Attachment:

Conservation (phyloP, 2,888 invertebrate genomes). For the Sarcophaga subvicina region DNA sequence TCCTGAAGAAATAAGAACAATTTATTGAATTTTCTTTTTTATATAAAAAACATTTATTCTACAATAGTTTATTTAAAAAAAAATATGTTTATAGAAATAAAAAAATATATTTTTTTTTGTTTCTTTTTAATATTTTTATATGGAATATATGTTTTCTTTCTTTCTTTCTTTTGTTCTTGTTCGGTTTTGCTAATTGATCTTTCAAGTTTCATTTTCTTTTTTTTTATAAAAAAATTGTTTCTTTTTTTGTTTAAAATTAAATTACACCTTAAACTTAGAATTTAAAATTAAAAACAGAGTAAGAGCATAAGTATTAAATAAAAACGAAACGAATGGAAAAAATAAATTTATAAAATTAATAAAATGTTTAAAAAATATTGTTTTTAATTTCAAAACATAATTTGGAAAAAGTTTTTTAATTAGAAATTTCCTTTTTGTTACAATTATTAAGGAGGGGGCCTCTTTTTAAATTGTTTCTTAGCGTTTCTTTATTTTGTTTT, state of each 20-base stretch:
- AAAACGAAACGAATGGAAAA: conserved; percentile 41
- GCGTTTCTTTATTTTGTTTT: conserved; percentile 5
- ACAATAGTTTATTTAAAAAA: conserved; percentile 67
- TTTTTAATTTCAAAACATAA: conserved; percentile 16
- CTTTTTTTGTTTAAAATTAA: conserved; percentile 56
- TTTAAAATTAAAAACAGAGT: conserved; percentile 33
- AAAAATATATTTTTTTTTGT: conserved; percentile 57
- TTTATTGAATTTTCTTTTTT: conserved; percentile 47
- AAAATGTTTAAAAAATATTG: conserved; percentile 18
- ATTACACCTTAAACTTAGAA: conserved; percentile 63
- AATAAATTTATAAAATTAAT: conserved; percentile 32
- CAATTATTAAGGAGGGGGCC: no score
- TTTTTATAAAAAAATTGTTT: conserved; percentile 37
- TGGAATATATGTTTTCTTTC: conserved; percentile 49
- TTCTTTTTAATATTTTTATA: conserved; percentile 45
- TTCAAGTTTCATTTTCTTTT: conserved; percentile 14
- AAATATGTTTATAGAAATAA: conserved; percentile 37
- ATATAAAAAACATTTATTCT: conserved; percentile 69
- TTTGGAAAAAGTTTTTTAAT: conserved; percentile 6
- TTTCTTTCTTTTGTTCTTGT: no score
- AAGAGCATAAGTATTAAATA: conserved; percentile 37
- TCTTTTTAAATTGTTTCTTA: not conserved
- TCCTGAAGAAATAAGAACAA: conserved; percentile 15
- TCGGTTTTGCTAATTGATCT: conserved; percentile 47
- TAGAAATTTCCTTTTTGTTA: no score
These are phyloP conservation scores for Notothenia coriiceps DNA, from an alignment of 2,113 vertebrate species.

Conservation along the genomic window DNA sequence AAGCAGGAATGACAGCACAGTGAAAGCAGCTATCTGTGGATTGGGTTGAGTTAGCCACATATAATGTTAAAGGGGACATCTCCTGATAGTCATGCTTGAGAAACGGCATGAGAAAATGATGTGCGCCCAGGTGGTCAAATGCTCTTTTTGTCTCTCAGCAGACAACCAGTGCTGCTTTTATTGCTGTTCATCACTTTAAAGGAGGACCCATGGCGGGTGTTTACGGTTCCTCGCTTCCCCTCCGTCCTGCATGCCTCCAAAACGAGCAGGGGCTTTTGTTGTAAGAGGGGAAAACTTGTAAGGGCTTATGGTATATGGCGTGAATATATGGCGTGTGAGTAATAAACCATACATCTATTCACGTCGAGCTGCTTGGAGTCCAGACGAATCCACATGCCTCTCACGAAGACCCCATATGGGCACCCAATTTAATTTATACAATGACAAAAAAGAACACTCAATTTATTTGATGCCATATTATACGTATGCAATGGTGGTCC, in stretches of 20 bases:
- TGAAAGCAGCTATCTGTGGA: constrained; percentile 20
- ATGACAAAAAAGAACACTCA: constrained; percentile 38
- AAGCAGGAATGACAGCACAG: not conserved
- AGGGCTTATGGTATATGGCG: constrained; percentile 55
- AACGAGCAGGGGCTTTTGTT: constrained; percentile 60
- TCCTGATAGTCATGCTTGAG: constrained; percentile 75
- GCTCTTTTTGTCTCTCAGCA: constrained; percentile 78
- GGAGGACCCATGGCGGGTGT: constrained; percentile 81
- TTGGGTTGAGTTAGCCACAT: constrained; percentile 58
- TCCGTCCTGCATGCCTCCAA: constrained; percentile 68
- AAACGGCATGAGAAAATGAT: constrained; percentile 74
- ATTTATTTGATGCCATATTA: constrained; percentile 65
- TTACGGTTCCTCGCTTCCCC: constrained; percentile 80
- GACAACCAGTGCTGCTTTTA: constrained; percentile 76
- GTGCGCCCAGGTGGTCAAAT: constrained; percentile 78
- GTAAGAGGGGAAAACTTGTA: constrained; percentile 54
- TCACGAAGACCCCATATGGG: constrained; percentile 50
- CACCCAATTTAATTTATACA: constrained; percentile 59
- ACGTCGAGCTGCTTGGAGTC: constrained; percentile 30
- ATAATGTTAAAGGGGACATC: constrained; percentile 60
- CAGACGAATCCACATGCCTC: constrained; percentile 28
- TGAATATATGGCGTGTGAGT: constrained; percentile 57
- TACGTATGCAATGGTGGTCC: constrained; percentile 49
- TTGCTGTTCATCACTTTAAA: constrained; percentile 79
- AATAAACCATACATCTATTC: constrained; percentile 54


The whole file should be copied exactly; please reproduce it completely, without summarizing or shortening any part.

Conservation (phyloP, 2,888 invertebrate genomes). For the Sarcophaga subvicina region DNA sequence TCCTGAAGAAATAAGAACAATTTATTGAATTTTCTTTTTTATATAAAAAACATTTATTCTACAATAGTTTATTTAAAAAAAAATATGTTTATAGAAATAAAAAAATATATTTTTTTTTGTTTCTTTTTAATATTTTTATATGGAATATATGTTTTCTTTCTTTCTTTCTTTTGTTCTTGTTCGGTTTTGCTAATTGATCTTTCAAGTTTCATTTTCTTTTTTTTTATAAAAAAATTGTTTCTTTTTTTGTTTAAAATTAAATTACACCTTAAACTTAGAATTTAAAATTAAAAACAGAGTAAGAGCATAAGTATTAAATAAAAACGAAACGAATGGAAAAAATAAATTTATAAAATTAATAAAATGTTTAAAAAATATTGTTTTTAATTTCAAAACATAATTTGGAAAAAGTTTTTTAATTAGAAATTTCCTTTTTGTTACAATTATTAAGGAGGGGGCCTCTTTTTAAATTGTTTCTTAGCGTTTCTTTATTTTGTTTT, state of each 20-base stretch:
- AAAACGAAACGAATGGAAAA: conserved; percentile 41
- GCGTTTCTTTATTTTGTTTT: conserved; percentile 5
- ACAATAGTTTATTTAAAAAA: conserved; percentile 67
- TTTTTAATTTCAAAACATAA: conserved; percentile 16
- CTTTTTTTGTTTAAAATTAA: conserved; percentile 56
- TTTAAAATTAAAAACAGAGT: conserved; percentile 33
- AAAAATATATTTTTTTTTGT: conserved; percentile 57
- TTTATTGAATTTTCTTTTTT: conserved; percentile 47
- AAAATGTTTAAAAAATATTG: conserved; percentile 18
- ATTACACCTTAAACTTAGAA: conserved; percentile 63
- AATAAATTTATAAAATTAAT: conserved; percentile 32
- CAATTATTAAGGAGGGGGCC: no score
- TTTTTATAAAAAAATTGTTT: conserved; percentile 37
- TGGAATATATGTTTTCTTTC: conserved; percentile 49
- TTCTTTTTAATATTTTTATA: conserved; percentile 45
- TTCAAGTTTCATTTTCTTTT: conserved; percentile 14
- AAATATGTTTATAGAAATAA: conserved; percentile 37
- ATATAAAAAACATTTATTCT: conserved; percentile 69
- TTTGGAAAAAGTTTTTTAAT: conserved; percentile 6
- TTTCTTTCTTTTGTTCTTGT: no score
- AAGAGCATAAGTATTAAATA: conserved; percentile 37
- TCTTTTTAAATTGTTTCTTA: not conserved
- TCCTGAAGAAATAAGAACAA: conserved; percentile 15
- TCGGTTTTGCTAATTGATCT: conserved; percentile 47
- TAGAAATTTCCTTTTTGTTA: no score
These are phyloP conservation scores for Notothenia coriiceps DNA, from an alignment of 2,113 vertebrate species.

Conservation along the genomic window DNA sequence AAGCAGGAATGACAGCACAGTGAAAGCAGCTATCTGTGGATTGGGTTGAGTTAGCCACATATAATGTTAAAGGGGACATCTCCTGATAGTCATGCTTGAGAAACGGCATGAGAAAATGATGTGCGCCCAGGTGGTCAAATGCTCTTTTTGTCTCTCAGCAGACAACCAGTGCTGCTTTTATTGCTGTTCATCACTTTAAAGGAGGACCCATGGCGGGTGTTTACGGTTCCTCGCTTCCCCTCCGTCCTGCATGCCTCCAAAACGAGCAGGGGCTTTTGTTGTAAGAGGGGAAAACTTGTAAGGGCTTATGGTATATGGCGTGAATATATGGCGTGTGAGTAATAAACCATACATCTATTCACGTCGAGCTGCTTGGAGTCCAGACGAATCCACATGCCTCTCACGAAGACCCCATATGGGCACCCAATTTAATTTATACAATGACAAAAAAGAACACTCAATTTATTTGATGCCATATTATACGTATGCAATGGTGGTCC, in stretches of 20 bases:
- TGAAAGCAGCTATCTGTGGA: constrained; percentile 20
- ATGACAAAAAAGAACACTCA: constrained; percentile 38
- AAGCAGGAATGACAGCACAG: not conserved
- AGGGCTTATGGTATATGGCG: constrained; percentile 55
- AACGAGCAGGGGCTTTTGTT: constrained; percentile 60
- TCCTGATAGTCATGCTTGAG: constrained; percentile 75
- GCTCTTTTTGTCTCTCAGCA: constrained; percentile 78
- GGAGGACCCATGGCGGGTGT: constrained; percentile 81
- TTGGGTTGAGTTAGCCACAT: constrained; percentile 58
- TCCGTCCTGCATGCCTCCAA: constrained; percentile 68
- AAACGGCATGAGAAAATGAT: constrained; percentile 74
- ATTTATTTGATGCCATATTA: constrained; percentile 65
- TTACGGTTCCTCGCTTCCCC: constrained; percentile 80
- GACAACCAGTGCTGCTTTTA: constrained; percentile 76
- GTGCGCCCAGGTGGTCAAAT: constrained; percentile 78
- GTAAGAGGGGAAAACTTGTA: constrained; percentile 54
- TCACGAAGACCCCATATGGG: constrained; percentile 50
- CACCCAATTTAATTTATACA: constrained; percentile 59
- ACGTCGAGCTGCTTGGAGTC: constrained; percentile 30
- ATAATGTTAAAGGGGACATC: constrained; percentile 60
- CAGACGAATCCACATGCCTC: constrained; percentile 28
- TGAATATATGGCGTGTGAGT: constrained; percentile 57
- TACGTATGCAATGGTGGTCC: constrained; percentile 49
- TTGCTGTTCATCACTTTAAA: constrained; percentile 79
- AATAAACCATACATCTATTC: constrained; percentile 54